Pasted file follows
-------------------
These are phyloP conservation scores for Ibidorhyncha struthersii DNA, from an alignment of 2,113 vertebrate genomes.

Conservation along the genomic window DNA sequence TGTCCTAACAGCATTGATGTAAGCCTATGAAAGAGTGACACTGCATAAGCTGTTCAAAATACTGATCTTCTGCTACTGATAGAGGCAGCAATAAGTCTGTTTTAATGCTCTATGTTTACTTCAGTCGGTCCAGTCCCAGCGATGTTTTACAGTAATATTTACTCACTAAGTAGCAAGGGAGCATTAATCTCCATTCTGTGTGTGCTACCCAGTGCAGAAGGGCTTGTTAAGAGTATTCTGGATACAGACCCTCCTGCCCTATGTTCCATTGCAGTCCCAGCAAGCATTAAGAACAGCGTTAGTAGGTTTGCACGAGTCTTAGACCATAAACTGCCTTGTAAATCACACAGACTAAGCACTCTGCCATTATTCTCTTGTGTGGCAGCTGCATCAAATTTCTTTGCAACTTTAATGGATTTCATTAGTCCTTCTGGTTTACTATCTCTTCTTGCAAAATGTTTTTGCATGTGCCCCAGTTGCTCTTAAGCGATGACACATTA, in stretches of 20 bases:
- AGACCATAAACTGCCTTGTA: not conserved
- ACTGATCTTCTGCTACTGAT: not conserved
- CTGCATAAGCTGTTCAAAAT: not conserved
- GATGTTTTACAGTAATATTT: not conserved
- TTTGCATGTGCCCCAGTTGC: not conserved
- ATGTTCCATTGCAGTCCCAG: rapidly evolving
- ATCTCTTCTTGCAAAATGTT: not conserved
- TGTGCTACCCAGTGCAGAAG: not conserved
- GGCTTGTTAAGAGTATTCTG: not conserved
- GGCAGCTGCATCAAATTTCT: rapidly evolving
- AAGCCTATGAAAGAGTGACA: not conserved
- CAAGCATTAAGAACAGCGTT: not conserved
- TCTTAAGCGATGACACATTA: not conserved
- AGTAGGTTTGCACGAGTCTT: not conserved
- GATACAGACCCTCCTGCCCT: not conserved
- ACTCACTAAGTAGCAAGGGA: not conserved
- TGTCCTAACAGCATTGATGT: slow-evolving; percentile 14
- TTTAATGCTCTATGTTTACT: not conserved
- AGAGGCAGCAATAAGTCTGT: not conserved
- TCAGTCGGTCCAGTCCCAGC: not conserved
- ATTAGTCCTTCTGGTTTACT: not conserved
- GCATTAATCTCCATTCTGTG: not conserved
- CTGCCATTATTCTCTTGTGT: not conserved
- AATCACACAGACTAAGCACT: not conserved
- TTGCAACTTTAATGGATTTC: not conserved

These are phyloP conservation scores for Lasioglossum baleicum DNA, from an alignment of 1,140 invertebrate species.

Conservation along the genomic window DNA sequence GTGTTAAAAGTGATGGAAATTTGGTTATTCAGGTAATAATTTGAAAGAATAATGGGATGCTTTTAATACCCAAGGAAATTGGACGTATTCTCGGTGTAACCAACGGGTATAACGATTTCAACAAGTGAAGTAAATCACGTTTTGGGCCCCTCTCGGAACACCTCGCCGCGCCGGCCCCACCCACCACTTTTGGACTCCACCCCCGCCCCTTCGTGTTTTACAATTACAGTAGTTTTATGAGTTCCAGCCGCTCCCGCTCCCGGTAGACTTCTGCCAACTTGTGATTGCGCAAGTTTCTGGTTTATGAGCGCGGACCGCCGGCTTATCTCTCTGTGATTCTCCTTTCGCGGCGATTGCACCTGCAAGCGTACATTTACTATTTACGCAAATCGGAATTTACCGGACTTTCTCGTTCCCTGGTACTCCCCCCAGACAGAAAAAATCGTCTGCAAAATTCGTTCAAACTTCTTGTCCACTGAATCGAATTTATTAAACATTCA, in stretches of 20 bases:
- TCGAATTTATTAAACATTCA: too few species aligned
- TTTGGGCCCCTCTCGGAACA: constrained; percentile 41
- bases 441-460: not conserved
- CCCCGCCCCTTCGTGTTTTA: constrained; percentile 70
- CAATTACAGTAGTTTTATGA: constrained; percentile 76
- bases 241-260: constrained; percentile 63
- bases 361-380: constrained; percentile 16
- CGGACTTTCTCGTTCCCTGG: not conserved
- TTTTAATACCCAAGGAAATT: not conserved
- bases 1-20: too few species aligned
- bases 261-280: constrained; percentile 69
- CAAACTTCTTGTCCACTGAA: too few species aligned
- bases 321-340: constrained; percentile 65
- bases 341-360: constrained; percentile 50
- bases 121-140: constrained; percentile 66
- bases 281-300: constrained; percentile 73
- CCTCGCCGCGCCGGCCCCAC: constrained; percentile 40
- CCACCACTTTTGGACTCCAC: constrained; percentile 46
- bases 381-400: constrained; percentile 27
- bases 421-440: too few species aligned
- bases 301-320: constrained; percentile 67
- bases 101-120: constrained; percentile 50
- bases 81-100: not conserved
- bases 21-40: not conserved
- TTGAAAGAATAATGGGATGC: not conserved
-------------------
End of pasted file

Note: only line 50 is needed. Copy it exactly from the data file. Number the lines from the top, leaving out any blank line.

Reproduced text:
- bases 301-320: constrained; percentile 67